The Ukrainian Conflict in Numbers: Manpower
A comparison of Russian vs Ukrainian troop numbers
As in any conflict, it is crucial to look at manpower and troop numbers to understand the dynamics of the conflict in Ukraine
The Kiev regime started the conflict in February of 2022 with approximately 250,000 strong active duty armed forces, most of them conscripts.
This was supplemented with a 60,000 strong National Guard (with many Azov NeoNazis among its ranks), 50,000 border troops, and about another 50,000 in the 50 or so discrete far right battalions.
Though the Kiev regime’s initial military forces have since been badly mauled with the Russian MoD claiming to have inflicted an excess of 100, 000 casualties,
- through volunteers, territorial defense (now regularly thrown as cannon fodder into the front), several thousand foreign mercenaries, and a regime policy of mass forced conscription in some 7 waves thus far, with male citizens forbidden from leaving the country, the Kiev regime has substantially increased their military manpower since the Russian intervention began.
They claim to now have a total of a million total troops under arms defending the regime, though realistically it is probably more like 700,000 total, though many have next to no training or previous military experience.
It seems that this is about the maximum number that the regime and its Western patrons can economically and logistically support at one time.
The Russian intervention force meanwhile has until now been self-limited by the terms of the “Special Military Operation” that the Kremlin dictated to just some 150,000 active duty professional and contracted Russian military troops.
And it has not since risen substantially above this number, though casualties have been replenished.
This has been supplemented by some 40-50 thousand former east Ukrainian Donbass militia, a couple thousand Chechen Rosgvardia National Guard, and a couple thousand Wagner security contractors.
This put the Russian intervention force at an original substantial military manpower disadvantage that has only gotten much worse in the last few months as the Kiev regime conscripted Ukrainian citizens.
However despite the assumed military logic that an attacking force should outnumber the defender by at least 3-1, the Russian intervention force was able to take some 20% of Ukrainian territory and with their heavy artillery, rocket system and aviation advantage regularly inflict from 5-1 to 10-1 kill ratio on Kiev regime forces, and that is according to Ukrainian battlefield commanders reported in the Western MSM.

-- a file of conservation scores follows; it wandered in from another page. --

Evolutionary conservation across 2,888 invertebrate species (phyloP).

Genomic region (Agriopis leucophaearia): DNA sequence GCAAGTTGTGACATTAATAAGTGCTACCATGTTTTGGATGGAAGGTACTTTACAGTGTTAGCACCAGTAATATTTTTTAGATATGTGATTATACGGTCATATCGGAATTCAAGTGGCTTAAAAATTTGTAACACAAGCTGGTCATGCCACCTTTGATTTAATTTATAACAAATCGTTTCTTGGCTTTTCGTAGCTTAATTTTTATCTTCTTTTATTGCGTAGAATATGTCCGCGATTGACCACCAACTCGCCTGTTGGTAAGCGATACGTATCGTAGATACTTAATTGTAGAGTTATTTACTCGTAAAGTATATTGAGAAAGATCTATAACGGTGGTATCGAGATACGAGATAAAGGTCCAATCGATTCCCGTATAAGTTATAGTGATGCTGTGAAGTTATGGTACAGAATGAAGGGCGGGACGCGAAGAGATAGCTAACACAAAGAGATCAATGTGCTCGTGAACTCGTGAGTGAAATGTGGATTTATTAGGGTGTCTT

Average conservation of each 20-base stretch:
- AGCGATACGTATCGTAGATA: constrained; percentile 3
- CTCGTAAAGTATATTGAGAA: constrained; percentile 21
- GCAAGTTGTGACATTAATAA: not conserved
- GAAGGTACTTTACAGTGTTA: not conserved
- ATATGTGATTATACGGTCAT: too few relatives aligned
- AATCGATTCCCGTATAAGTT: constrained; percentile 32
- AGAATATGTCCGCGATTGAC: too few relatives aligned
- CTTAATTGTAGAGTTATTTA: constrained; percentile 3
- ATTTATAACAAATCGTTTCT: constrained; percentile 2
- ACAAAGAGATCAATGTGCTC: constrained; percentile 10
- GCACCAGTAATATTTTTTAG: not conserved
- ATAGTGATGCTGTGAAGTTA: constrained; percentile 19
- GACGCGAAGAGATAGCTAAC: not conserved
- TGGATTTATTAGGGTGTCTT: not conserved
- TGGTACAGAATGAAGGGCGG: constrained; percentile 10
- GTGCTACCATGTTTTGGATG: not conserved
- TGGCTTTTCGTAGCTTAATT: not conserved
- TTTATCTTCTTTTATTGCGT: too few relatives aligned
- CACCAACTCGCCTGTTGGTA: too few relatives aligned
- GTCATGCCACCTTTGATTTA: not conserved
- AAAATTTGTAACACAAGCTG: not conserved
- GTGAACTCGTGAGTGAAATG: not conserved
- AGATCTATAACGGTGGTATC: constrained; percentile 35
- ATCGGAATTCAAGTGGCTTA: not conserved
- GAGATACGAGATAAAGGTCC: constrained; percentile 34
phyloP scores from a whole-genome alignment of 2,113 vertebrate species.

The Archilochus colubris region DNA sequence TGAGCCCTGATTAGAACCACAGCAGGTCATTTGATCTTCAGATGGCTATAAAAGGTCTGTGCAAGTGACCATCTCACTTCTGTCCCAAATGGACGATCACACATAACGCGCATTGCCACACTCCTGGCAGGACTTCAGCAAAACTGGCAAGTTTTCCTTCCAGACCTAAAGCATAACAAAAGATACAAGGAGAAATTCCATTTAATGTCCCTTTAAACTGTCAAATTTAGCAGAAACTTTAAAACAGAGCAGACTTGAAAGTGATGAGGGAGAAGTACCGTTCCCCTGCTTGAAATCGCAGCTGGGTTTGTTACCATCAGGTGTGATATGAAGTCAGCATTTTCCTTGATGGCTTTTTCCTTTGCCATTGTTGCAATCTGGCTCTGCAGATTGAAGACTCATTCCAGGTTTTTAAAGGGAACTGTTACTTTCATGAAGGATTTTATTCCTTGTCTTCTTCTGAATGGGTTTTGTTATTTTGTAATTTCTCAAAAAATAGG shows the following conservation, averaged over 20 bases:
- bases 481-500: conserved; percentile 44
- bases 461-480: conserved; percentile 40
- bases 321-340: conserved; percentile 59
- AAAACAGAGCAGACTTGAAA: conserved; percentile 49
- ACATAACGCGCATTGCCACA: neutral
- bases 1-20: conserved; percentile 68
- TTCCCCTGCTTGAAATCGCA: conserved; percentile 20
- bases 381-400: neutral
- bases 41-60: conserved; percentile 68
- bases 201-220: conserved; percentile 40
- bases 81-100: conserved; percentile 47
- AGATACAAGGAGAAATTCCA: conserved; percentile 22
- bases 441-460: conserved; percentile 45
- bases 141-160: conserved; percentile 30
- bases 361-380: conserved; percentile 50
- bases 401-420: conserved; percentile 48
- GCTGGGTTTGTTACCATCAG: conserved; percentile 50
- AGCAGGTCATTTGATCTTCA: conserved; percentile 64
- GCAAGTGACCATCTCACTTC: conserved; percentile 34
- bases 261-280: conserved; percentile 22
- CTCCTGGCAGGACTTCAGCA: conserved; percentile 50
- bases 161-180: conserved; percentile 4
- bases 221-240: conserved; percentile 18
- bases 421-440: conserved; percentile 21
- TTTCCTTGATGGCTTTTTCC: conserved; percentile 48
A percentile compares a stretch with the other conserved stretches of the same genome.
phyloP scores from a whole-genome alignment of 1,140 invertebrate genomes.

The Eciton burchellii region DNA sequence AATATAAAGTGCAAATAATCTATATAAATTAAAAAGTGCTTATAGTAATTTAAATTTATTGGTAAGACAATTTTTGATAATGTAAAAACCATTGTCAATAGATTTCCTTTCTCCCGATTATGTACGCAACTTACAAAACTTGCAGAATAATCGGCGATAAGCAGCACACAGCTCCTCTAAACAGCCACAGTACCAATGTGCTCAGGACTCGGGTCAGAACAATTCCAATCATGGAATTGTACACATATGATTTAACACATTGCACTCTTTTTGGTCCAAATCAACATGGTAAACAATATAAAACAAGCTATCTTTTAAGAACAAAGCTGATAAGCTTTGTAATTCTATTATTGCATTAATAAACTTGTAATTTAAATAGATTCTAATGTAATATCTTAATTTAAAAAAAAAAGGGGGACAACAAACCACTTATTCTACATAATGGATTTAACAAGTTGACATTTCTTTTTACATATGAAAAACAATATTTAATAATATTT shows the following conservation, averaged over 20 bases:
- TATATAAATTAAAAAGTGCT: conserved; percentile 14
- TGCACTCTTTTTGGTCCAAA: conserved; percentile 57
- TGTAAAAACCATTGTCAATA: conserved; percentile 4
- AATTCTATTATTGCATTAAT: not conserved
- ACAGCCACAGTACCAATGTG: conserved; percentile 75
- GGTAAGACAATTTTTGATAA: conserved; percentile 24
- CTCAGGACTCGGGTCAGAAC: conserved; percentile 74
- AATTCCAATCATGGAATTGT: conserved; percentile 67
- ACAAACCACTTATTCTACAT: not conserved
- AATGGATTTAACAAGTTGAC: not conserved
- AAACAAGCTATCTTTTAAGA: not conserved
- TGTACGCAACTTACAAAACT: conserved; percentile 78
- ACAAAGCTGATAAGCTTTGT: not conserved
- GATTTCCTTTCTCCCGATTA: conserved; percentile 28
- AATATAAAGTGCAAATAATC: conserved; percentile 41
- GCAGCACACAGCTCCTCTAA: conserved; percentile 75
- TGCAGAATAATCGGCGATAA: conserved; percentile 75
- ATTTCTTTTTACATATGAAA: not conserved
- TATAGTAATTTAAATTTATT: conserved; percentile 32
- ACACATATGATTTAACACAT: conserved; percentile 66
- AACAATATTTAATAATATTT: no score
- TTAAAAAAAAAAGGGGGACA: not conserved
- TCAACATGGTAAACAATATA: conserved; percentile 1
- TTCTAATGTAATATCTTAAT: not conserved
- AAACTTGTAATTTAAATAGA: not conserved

With the launch of their counteroffensive strategy in late August of attacking essentially everywhere at once with quick moving diversion reconnaissance groups, mechanized infantry and mass human wave attacks, Kiev regime forces have had significant territorial success, forcing badly outnumbered Russian garrison forces in several areas to withdraw and trade territory to avoid being enveloped, though still inflicting heavy casualties on Kiev regime forces with fires while doing so.
This has finally forced the Kremlin to take several steps to remedy the manpower disadvantage that the self-limited Russian intervention force, or SMO, was operating under despite coming from a substantially more populous country.
First following local referendums, Russia has incorporated the former Ukrainian regions Donetsk, Lugansk, Kherson, and Zaporozhe into the Russian Federation.
This will enable the Russian MoD to deploy more of the 1 million strong active duty army to largely defensive roles in these territories. Let's say conservatively about 200,000 can be sent, while still maintaining minimum force requirements in other theatres and parts of the country. A stop loss policy on Russian military forces has also been enacted.
Some 300,000 rostered reservists all with military and combat experience have now also been called up in a the first wave of “partial mobilization”.
This is out of 2 million strong reserves and a further total pool of 25 million fighting age men with military experience available to be drawn on.
The Russian MoD further has announced that at least another 70,000 new military volunteers have signed up of their own accord since the mobilization was declared.
However it will take from 1-3 months for Russia to retrain, organize, equip, and deploy all these new troops onto the battlefield.
But that will bring the 2 opposing sides to about 700,000 on the Kiev regime side (minus recent heavy casualties taken during the counteroffensives) to at least 770,000 on the Russian side.
The result will be that the Kiev regime's manpower advantage, its only military advantage, will be nullified to at least parity in the near future.
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